The origins of the Cattle Dog, the dog that made Australia. They did indeed. These dogs that were bred tough to do a hard days work, get some sleep then do it all again the next day. These very same dogs that dont want anything except their owners love and appreciation. There is no doubt they are the worlds smartest dog. These dogs do not put up with stupid people at all. There is a bit of the Timmins biter in every heeler, that is how they get their name.
The origins of the blue heeler are mired in myth and mystery. Some websites even claim that the breed is descended from six breeds, including the Dalmatian, but a new book hopes at last to set the record straight.
Author Guy Hull, who calls himself a dog behaviouralist, has had a lifelong interest in the contribution of canines to the nation’s development, hence his book title, The Dogs that Made Australia.
The blue heeler, now officially called the Australian cattle dog, was the first successful Australian dog breed.
Bred to work cattle, they were much needed. In the 1820s, the existing cattle dogs of English descent were struggling to tame the wild bush beasts of the new colony.
“They were only used to working quiet, domesticated cattle over relatively short distances,” Hull said.
“They bring them to Australia, it’s flint hard, it’s dry most of the time and they were dealing with wild and semi-wild cattle, horned beasts that were quite independent.”
In 1825 at Dartbrook Station in the rolling hills of the upper Hunter Valley of New South Wales, Thomas Simpson Hall crossed an English drover’s cur with a dingo.
Hall was part of a family dynasty with a spread of properties from western Queensland almost all the way to Sydney and a beef empire that at its peak had about 60,000 head.
He had his own team of drovers and issued them with his new, highly-prized breed of dogs, dubbed Hall’s heelers because of their ability to shift stock by nipping at the heels of recalcitrant cattle to harry them along.
Hall must have been an exceptional dog breeder. Somehow, he incorporated a dingo into a line of specially imported blue-coloured dogs sent to him by his relatives in northern England.
Through repeated backcrossing, by 1832 he had developed a highly useful cattle dog.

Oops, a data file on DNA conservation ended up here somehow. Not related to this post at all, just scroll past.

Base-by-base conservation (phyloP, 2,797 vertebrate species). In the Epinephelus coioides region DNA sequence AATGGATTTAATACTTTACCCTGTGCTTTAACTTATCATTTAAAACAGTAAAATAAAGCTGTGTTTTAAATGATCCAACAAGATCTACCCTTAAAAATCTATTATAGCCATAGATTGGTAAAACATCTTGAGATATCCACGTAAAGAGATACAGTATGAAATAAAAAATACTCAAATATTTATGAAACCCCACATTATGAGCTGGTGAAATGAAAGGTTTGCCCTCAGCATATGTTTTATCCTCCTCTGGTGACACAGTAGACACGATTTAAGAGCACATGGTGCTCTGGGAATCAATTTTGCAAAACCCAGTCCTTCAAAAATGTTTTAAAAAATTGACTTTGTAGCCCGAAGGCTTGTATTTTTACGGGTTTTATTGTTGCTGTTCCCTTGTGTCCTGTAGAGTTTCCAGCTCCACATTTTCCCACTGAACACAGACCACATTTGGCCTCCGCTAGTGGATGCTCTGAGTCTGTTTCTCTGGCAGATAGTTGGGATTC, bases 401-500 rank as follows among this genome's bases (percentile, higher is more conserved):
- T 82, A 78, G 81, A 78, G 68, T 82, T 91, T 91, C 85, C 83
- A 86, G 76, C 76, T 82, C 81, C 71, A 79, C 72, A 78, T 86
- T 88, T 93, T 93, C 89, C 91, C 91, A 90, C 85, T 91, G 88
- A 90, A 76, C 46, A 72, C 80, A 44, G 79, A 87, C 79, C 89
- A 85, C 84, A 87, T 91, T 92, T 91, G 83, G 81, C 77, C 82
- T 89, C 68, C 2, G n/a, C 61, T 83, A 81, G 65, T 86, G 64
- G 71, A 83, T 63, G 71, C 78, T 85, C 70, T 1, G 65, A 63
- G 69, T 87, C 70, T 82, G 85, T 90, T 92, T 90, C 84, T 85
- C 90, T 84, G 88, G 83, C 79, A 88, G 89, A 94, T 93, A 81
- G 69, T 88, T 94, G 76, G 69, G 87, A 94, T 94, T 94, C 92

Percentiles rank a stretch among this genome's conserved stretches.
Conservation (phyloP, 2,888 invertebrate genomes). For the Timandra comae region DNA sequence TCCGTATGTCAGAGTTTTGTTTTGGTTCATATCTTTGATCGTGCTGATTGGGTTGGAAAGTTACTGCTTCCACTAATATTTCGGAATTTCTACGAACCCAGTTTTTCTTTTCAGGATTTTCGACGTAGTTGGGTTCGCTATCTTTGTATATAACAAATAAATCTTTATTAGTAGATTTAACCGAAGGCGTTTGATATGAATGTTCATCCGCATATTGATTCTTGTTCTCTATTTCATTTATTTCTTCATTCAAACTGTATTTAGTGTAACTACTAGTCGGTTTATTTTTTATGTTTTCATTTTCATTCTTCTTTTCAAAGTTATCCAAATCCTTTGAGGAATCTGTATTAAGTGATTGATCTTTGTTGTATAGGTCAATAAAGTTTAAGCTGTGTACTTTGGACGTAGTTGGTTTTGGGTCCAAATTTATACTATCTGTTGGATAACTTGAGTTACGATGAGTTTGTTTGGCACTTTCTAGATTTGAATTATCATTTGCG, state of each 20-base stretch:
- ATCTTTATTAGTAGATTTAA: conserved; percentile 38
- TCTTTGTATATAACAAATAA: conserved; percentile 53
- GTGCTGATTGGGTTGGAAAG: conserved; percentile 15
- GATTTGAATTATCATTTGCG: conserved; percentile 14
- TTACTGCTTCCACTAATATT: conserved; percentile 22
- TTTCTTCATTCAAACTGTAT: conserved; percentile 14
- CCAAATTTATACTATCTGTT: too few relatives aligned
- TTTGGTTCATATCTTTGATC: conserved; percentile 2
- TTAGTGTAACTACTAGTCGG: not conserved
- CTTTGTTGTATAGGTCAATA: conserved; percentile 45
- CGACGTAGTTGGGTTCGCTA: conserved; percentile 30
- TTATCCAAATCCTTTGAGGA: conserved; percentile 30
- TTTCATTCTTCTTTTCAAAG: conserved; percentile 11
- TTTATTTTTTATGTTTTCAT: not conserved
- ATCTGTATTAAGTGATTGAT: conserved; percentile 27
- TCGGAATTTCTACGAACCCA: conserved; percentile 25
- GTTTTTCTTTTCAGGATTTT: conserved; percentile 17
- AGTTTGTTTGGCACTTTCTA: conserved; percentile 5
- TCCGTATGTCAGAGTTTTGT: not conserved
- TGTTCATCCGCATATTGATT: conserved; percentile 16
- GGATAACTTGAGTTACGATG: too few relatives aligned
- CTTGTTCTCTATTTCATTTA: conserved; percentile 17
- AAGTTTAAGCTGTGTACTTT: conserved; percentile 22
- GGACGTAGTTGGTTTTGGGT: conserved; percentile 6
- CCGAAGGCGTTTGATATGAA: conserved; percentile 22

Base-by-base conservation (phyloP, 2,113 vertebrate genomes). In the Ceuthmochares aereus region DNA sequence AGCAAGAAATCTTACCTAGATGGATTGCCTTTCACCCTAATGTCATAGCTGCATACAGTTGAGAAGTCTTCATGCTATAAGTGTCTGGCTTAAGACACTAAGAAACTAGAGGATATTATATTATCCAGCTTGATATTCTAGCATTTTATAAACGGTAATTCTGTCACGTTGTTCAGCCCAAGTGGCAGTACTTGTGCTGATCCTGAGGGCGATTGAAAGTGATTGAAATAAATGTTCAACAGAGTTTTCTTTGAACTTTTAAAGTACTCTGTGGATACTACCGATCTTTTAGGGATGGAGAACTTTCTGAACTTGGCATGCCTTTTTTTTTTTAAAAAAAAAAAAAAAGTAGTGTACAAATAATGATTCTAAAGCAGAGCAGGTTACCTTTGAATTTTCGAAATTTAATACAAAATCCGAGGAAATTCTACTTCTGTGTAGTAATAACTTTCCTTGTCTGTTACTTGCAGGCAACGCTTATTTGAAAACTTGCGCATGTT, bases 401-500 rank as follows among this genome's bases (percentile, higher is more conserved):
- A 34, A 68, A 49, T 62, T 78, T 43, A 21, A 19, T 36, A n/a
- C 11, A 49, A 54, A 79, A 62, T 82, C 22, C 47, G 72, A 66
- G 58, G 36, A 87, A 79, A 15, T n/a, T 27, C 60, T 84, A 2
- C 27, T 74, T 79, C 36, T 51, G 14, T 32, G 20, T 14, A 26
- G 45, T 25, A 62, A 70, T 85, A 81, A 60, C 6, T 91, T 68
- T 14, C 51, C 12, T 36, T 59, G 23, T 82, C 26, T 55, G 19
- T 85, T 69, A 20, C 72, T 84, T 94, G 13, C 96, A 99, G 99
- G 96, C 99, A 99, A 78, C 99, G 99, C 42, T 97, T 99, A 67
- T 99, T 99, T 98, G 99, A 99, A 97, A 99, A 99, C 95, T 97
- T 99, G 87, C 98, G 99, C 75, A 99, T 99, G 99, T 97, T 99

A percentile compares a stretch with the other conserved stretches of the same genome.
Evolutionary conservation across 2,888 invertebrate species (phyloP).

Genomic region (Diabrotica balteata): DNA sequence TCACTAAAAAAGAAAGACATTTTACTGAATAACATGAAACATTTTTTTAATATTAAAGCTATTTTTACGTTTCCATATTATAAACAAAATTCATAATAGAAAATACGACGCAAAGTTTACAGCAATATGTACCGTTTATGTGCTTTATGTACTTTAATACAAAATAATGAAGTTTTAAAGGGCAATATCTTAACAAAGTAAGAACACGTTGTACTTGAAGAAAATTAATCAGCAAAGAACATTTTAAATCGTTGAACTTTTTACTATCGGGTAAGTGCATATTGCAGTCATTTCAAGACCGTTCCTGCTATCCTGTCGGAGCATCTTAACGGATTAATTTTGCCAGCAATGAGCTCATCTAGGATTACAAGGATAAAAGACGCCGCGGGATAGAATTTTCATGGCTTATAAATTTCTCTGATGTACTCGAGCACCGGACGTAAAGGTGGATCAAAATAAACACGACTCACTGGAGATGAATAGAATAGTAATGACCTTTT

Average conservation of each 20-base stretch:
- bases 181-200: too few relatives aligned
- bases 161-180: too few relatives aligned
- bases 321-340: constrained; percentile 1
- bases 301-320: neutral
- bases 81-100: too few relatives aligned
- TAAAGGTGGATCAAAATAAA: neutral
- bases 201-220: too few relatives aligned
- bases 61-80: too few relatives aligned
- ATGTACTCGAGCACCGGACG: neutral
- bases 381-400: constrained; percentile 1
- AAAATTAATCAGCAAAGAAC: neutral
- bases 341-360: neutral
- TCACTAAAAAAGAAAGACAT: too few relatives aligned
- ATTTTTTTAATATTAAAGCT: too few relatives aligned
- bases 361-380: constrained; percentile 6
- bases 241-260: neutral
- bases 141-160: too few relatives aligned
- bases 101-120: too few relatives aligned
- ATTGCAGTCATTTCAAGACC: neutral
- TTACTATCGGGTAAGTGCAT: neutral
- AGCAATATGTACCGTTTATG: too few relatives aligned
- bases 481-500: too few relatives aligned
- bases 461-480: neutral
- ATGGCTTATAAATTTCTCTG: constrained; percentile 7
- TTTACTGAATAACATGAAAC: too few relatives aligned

The Hall’s heeler had all the toughness and stamina of the dingo combined with the stock sense and instinct of the cur.
It’s believed to be the only instance in the world where a wild dog has been bred with a domestic dog to achieve a biddable working offspring.
We’ll never know how Hall went about it because after his death in 1870, his meticulous breeding records were dumped down a well.
Uncovering the cattle dog’s hidden past
Yet Hull found a rich source of verifiable detail from 91-year-old historian Bert Howard, whose late wife Beryl was a descendant of the Hall family.
Years ago, while researching her family’s history, Mr Howard began piecing together the story of the mysterious breed.
His detailed research in England confirmed Hall had imported drover’s curs from Northumbria and that they were a bob-tailed type with a blue coat.
“He started his program in 1825 and it was 1832 when he was quite satisfied with the cross he achieved,” he said.
“We don’t know how many backcrosses he did.”
The mating of this dog with a dingo meant that pups could be either red or blue in colour, a trait that endures to this day.
Some had the bob tail of the cur, while others inherited the brush tail of the dingo.
Heelers also possess an unusual double coat, a tough long-haired outer coat and a shorter fine inner coat — also a relic of dingo ancestry.
Several decades after Hall developed his heeler, an offshoot of the breed arose called a Timmins’ biter, named after the stockman who developed the strain.
It was a dog with a bob tail, usually blue in colour and the progenitor of a line of heelers today known as stumpy tails.
They differ slighter from their cousins, being leaner in build and less gregarious in nature.
Hull’s motivation to write his book was partly prompted by an earlier best-seller called Barkers and Biters, published early last century.
Its author, influential journalist and self-appointed dog expert Robert Kaleski of Sydney, took a shine to Hall’s heelers, but his writings were largely inaccurate and Kaleski was a big-noter.
He even claimed to have developed the blue heeler breed.
“Now we’d always been told by Australia’s great dog authority of the late 19th and early 20th century, Robert Kaleski, that it was a cross between a dingo and a collie,” Hull said.
“There is no collie in the original breed.”
But Kaleski did bestow the title of Australian cattle dog on the brush-tailed strain of the breed and that name is now the accepted one.
In recent times, it has become very popular as a pet, while its tailless cousin has fallen a little out of fashion.
Cattle dogs — with or without a tail — are still greatly valued by cattlemen and women for their unique stock working abilities.
Hull hopes he has at last cleared up some of the confusion over this uniquely Australian but often misunderstood breed of dog.